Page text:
Published DateTo the editor,
The developing battle between the Belknap County Commissioners and the Belknap County Convention is quite interesting. It started at a joint meeting on Monday when the convention voted that the commissioners are not to move money from one appropriated item to another without obtaining the written approval of the executive committee of the convention.
The commissioners insist that this action is improper under New Hampshire statutory law and that it will unduly restrict the commissioners' ability to manage the affairs of the county.
Both sides seem to agree that the answer lies in the wording of New Hampshire Revised Statute 24:14 I. The commissioners have now announced that they are obtaining an expert's clarification of the statutory language, presumably in the hope or expectation of an opinion that the convention has exceeded its statutory authority.
My own response to this dispute was to examine the statutory language that has given rise to the heated debate. It reads: "The county convention may require that the county commissioners obtain written authority from the executive committee before transferring any appropriation or part thereof under RSA 24:15." Subsection III of the same statute delineates the right of the commissioners to move money from one line item to another as follows: "Unless otherwise ordered by the county convention, under RSA 24:14, whenever it appears that the amount appropriated for a specific purpose will not be used in whole or in part for such purpose, the county commissioners may use such sum to augment other appropriations, if necessary, provided the total payments for all purposes do not exceed the total sum of appropriations in any year made by the county convention." RSA 24:15 III.
It would appear from the quoted statutory language that the New Hampshire legislature has provided the answer to the dispute, not once but twice. First, the law allows the convention to require the commissioners to obtain written authority from the executive committee (of the convention) before transferring any appropriation. In other words, the commissioners may not transfer any appropriation without written authority from the convention, through its executive committee, if the convention is so inclined. Next, the law allows the commissioners to move funds from one line item to another "unless otherwise ordered by the county convention." The operative phrase here is "unless otherwise ordered". Put differently, if the county convention orders otherwise, the commissioners may not move money around. The power of the commissioners to move the money thus depends entirely on the consent of the convention.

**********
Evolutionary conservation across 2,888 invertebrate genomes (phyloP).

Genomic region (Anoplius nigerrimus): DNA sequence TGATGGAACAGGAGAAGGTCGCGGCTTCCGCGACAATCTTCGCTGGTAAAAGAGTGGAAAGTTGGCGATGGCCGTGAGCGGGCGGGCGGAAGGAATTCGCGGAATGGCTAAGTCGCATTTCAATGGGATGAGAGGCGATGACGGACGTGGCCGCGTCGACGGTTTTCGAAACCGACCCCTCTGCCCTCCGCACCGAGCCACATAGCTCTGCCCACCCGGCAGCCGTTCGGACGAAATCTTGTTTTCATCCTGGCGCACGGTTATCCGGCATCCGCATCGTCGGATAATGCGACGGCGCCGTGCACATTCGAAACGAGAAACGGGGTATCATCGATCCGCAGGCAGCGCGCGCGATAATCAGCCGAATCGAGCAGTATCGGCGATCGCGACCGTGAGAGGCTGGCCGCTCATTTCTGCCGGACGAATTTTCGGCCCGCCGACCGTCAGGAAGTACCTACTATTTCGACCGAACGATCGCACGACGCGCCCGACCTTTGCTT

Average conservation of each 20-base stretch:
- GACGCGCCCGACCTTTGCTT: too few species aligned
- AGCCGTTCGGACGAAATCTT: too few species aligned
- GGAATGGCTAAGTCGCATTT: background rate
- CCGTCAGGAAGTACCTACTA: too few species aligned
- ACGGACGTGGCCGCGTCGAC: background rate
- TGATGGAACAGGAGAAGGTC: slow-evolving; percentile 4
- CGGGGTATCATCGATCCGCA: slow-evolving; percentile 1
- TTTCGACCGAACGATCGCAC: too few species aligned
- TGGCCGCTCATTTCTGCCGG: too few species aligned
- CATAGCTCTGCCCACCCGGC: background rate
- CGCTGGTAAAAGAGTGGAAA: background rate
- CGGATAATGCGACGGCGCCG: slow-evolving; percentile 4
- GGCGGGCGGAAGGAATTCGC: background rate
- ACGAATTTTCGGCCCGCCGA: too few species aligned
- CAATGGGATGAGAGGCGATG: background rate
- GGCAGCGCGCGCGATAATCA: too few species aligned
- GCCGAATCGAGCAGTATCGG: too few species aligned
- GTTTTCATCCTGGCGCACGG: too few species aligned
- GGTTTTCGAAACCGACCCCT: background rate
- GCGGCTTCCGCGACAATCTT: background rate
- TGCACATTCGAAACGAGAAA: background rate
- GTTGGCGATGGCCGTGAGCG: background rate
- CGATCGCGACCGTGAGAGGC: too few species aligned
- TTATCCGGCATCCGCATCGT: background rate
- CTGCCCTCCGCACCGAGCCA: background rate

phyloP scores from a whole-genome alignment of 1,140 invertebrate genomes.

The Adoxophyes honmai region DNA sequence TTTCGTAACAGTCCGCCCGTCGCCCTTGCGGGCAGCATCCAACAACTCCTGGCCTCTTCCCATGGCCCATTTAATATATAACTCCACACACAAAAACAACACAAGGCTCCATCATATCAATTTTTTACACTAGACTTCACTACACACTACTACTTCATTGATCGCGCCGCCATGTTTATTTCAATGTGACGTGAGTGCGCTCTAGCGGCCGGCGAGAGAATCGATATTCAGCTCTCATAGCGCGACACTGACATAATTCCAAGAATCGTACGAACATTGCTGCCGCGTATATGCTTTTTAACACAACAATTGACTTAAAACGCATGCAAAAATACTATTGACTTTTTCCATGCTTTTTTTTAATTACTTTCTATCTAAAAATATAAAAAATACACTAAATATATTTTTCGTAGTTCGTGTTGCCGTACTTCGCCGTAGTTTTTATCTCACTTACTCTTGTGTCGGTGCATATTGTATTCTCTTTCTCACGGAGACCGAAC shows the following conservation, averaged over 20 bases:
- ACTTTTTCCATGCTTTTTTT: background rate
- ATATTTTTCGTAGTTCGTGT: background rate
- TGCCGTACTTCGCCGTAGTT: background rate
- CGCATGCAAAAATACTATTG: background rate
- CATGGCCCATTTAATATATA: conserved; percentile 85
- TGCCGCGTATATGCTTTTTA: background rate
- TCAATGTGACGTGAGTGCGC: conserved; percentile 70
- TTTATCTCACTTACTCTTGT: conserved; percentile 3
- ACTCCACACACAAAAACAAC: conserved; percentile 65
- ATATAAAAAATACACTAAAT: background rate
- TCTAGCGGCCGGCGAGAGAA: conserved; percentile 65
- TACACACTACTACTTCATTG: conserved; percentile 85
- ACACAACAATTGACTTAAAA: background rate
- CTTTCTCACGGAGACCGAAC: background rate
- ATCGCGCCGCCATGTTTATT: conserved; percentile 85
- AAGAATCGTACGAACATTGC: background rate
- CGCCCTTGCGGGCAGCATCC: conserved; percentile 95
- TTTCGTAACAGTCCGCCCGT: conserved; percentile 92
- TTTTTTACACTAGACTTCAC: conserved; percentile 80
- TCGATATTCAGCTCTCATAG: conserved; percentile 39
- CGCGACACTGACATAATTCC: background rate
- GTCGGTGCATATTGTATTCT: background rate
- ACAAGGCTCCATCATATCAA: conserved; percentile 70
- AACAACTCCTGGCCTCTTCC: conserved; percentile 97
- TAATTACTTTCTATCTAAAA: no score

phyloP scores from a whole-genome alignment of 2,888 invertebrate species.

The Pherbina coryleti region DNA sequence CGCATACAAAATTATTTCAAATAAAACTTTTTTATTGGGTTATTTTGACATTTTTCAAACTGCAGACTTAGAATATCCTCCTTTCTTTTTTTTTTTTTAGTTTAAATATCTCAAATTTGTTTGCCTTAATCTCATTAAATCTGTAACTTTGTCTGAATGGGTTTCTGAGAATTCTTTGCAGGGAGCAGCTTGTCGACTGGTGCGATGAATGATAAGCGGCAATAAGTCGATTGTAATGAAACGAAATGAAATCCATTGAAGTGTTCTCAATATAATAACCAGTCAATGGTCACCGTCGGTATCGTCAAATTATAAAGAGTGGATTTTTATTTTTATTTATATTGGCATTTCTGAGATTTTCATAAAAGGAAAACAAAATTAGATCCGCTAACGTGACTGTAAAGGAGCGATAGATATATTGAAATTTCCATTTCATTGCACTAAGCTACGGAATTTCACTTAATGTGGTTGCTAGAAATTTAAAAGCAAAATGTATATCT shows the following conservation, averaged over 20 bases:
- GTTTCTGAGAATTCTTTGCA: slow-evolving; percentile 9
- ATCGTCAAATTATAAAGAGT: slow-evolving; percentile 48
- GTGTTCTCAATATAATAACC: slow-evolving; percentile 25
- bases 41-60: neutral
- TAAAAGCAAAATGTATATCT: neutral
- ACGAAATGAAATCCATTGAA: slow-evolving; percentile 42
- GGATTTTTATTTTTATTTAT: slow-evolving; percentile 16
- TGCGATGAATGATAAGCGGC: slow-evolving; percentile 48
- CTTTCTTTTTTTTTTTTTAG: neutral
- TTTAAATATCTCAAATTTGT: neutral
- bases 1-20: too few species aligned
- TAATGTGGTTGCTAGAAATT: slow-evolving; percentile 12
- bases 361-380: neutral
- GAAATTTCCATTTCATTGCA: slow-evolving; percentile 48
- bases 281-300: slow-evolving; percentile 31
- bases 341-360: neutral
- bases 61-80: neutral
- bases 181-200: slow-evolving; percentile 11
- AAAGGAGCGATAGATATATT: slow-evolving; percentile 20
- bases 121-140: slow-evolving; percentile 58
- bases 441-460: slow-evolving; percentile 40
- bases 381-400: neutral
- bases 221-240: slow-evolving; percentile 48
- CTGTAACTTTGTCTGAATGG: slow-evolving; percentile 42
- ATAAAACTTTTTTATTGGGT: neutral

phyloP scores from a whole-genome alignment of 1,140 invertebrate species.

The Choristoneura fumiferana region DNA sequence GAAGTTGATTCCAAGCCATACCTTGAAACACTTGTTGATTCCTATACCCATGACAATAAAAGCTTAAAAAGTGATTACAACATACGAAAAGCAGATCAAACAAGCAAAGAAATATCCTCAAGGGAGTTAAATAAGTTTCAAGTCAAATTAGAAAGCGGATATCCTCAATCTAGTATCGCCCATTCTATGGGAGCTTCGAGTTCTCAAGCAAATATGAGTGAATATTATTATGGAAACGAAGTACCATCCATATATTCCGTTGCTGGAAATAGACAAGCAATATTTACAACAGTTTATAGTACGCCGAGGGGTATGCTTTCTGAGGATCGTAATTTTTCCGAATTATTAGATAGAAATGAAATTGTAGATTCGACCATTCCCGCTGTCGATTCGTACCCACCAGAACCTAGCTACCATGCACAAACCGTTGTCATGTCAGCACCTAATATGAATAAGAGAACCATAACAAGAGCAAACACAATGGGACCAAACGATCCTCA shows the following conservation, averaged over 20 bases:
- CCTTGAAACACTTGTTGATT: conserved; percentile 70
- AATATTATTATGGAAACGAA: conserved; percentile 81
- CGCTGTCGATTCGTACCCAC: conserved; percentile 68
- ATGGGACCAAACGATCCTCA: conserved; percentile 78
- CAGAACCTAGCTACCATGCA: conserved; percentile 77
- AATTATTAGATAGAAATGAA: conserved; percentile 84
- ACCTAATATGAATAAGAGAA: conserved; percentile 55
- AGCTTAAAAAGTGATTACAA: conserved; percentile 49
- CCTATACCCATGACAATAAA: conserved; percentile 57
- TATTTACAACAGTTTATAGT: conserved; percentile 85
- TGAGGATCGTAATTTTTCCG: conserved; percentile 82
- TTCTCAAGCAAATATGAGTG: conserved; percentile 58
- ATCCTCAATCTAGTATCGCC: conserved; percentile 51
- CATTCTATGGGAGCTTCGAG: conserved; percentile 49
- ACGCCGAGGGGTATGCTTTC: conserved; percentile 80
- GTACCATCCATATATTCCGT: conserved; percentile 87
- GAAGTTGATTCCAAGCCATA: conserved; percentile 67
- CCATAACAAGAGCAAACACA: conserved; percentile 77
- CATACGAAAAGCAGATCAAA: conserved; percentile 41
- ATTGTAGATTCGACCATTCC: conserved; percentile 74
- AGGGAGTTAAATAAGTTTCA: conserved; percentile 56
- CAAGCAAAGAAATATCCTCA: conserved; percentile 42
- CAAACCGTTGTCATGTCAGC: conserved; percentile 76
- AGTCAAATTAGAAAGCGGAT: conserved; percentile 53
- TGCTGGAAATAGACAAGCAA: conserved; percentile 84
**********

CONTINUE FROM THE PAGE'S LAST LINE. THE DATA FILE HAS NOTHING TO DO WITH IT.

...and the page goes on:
Throughout my career I was taught and later taught others a basic rule of statutory interpretation: READ THE LANGUAGE OF THE STATUTE. If the critical language of the statute does not suggest competing interpretations, then there is nothing to interpret. In other words, the statute speaks for itself.
In reviewing the statutory language involved in the dispute between the commissioners and the convention, I have looked, and looked again, for possible competing interpretations, and I have found none. Both of the quoted provisions indicate that the convention may require the commissioners to obtain consent from the convention (through executive committee approval) to move funds from one line item to another.
It should be noted that the convention is not required to impose this restriction on the commissioners. Indeed, prior Belknap County Conventions apparently chose not to exercise this power, thus allowing past commissions to move money freely from one line item to another. To the current commissioners, removal of that prerogative is so disppointing that they feel it must be illegal. Let us all hope that they do not compound the problem by spending taxpayer money in a fruitless quest for a legal opinion contrary to the clear language of the statute.